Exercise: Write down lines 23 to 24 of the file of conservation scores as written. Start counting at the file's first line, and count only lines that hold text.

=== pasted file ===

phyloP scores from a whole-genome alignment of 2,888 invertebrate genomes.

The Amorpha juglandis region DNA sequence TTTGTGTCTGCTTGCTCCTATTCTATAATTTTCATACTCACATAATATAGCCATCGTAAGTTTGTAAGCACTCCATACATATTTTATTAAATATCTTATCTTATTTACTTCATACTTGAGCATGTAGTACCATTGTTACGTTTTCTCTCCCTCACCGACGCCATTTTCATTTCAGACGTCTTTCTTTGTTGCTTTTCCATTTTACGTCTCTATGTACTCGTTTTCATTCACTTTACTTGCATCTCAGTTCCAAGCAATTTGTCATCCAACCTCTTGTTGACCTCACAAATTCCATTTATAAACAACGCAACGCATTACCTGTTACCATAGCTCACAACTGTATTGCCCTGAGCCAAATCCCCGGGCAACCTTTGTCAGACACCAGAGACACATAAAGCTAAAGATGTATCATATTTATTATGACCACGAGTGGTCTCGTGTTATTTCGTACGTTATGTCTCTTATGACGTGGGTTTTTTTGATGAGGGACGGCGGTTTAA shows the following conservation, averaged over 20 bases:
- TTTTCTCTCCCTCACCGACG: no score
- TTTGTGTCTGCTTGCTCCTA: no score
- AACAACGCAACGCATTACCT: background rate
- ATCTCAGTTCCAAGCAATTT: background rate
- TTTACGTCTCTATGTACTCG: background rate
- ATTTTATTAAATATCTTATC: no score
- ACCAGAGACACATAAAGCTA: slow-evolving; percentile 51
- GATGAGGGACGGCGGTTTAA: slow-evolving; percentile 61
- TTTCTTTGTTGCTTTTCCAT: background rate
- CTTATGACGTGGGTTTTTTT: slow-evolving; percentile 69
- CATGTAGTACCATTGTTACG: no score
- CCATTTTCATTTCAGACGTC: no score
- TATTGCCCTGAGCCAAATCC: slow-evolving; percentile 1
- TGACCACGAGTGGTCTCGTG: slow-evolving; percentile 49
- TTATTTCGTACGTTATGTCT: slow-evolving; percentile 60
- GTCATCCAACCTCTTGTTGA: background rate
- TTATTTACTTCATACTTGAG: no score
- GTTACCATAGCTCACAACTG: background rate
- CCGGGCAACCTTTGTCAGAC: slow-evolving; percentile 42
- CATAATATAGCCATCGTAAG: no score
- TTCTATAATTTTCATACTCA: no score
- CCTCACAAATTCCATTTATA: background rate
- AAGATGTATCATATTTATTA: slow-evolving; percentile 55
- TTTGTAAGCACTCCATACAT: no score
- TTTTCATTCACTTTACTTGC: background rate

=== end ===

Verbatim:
- TTCTATAATTTTCATACTCA: no score
- CCTCACAAATTCCATTTATA: background rate